This alternative solution for making animated GIF using Brushes Redux is to redraw each change in the piece of art. You need to choose a piece of art that has colors, textures, and elements that can easily be REDRAWN since you can't select and move. So, let's look at these portraits of George Washington by second graders. They each have clear and solid black marker lines and a clean opaque paint. It would be easy to redraw the eyes, mouth, nose, or even the wig or shoulders. Here is my first run through:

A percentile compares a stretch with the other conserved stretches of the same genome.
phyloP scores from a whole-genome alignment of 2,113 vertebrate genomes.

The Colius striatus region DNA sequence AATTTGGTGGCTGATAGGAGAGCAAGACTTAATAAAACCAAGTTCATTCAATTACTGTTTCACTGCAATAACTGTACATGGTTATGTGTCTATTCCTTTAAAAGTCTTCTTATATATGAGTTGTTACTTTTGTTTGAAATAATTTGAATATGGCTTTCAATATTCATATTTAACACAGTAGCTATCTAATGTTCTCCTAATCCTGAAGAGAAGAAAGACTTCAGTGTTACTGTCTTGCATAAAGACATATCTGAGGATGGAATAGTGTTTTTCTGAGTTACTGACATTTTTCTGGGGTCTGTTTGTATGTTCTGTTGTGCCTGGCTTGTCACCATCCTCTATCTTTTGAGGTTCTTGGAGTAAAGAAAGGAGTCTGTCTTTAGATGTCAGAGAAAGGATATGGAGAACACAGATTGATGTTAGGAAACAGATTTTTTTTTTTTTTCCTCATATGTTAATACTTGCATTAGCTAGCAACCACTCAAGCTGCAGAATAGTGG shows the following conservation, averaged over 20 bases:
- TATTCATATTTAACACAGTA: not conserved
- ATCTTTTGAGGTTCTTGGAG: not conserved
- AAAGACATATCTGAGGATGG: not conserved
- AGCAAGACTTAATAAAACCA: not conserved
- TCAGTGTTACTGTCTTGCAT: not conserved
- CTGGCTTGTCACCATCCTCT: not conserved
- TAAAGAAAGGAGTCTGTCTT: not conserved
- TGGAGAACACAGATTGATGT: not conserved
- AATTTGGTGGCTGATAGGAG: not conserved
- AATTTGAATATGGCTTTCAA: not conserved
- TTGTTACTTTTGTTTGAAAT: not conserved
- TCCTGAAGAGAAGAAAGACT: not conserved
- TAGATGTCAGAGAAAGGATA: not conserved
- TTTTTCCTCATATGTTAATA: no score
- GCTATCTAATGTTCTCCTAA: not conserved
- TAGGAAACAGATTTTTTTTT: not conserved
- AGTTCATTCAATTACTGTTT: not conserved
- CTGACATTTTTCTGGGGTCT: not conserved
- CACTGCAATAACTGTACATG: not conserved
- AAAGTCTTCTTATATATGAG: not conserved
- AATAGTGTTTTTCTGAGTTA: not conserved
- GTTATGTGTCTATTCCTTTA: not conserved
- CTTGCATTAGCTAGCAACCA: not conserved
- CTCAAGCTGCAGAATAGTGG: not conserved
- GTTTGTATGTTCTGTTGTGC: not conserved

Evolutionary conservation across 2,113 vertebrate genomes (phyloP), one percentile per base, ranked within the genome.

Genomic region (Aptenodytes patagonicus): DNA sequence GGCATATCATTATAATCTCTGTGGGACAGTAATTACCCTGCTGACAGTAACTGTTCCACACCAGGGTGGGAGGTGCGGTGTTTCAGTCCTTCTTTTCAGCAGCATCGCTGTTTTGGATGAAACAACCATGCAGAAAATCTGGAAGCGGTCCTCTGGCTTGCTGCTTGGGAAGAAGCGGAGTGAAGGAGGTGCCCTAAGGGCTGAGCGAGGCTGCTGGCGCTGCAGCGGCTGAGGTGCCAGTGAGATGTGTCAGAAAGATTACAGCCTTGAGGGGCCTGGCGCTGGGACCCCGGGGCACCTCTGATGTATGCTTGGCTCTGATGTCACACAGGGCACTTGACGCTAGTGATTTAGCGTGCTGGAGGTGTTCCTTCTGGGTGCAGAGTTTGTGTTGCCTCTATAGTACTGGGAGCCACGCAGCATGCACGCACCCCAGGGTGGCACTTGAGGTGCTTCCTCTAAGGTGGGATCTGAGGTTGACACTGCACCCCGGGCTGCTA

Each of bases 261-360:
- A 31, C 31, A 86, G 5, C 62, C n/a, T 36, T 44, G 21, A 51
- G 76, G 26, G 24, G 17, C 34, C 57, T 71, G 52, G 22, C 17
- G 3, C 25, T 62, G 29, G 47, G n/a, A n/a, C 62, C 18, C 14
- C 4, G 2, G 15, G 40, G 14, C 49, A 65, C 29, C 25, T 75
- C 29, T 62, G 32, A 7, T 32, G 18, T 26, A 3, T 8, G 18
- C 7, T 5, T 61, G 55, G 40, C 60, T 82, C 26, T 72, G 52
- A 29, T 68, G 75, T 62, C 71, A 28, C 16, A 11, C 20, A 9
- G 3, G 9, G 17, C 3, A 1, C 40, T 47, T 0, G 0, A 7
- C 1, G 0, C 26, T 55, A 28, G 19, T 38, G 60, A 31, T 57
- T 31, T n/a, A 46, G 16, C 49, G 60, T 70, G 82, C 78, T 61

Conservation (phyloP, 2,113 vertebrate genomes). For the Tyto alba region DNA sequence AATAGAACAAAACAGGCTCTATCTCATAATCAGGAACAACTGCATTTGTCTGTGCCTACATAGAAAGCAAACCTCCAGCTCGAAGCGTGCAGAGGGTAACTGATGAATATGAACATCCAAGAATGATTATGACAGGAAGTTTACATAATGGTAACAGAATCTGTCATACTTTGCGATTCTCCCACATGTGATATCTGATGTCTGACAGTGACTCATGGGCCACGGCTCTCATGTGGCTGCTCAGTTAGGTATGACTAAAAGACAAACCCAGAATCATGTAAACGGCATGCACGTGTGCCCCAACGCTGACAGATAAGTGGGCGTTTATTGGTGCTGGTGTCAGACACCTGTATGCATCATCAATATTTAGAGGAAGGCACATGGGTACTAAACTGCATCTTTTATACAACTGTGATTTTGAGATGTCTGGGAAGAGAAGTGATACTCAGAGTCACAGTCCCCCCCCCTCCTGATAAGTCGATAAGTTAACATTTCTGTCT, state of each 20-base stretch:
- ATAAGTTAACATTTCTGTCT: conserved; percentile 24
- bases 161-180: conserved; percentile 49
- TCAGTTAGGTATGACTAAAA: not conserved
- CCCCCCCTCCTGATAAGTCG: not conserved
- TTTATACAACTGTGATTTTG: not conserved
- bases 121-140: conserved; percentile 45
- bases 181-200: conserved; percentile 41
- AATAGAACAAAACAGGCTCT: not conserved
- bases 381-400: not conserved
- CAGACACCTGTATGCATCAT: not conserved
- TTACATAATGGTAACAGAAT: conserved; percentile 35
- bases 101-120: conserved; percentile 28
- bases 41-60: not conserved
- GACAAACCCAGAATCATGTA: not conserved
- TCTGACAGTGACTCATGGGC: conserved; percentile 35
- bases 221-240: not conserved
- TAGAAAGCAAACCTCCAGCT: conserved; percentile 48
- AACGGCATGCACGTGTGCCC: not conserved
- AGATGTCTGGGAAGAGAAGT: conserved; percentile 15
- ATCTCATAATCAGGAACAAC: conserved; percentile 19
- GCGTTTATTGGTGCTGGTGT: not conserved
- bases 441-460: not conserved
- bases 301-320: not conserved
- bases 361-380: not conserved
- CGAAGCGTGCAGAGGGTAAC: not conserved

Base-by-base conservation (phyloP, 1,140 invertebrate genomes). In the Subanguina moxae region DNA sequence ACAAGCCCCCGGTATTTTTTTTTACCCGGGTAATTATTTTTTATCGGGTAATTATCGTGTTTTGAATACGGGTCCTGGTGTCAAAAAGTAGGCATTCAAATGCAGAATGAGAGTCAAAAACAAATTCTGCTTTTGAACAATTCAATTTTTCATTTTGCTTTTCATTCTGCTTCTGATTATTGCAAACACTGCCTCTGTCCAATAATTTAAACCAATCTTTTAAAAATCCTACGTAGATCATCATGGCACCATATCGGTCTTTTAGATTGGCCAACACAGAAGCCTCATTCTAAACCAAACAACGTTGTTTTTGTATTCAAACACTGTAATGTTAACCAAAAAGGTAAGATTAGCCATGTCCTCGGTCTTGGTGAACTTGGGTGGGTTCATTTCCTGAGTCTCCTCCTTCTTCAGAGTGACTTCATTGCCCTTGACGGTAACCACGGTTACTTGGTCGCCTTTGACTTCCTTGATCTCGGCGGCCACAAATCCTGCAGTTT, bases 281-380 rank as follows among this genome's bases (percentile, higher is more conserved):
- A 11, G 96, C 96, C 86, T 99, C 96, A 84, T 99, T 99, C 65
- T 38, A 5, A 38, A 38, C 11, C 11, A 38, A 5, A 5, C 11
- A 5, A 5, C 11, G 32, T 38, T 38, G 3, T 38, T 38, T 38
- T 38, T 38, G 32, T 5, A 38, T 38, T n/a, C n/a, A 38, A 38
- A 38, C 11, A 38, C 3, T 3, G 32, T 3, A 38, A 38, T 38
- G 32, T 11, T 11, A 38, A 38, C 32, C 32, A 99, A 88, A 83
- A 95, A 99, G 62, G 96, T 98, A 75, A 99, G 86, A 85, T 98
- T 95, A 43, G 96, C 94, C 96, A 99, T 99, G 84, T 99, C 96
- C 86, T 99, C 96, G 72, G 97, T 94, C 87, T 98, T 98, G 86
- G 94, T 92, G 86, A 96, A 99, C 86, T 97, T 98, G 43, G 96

After importing your original image into a layer of Brushes Redux, you need to size it and never change it again. Consistency is really key for making the art look like it is moving. I deleted the extra transparent layer and chose the DUPLICATE button (double square +) from the top bar in the layers. I could only see the top layer so the bottom one didn't distract me, but to make sure I didn't draw on the wrong layer, I LOCK the bottom layer when I'm done with it (touch the lock symbol next to the image layer). I can use the eyeball feature to reveal and hide layers to check on how my changes are looking from one layer to the other. I would try to keep this animation simple by not exceeding 5 layers/drawings. It's hard to see all the layers in the app at one time when you get beyond 4. That can confuse your little artists. When you're ready to save your work: 1. close the eyeball on each layer expect your original (bottom layer), choose save to photos. 2. Open the eyeball on second layer and save to photos. 3. Repeat this until finished. This makes the images in the camera roll stay in order.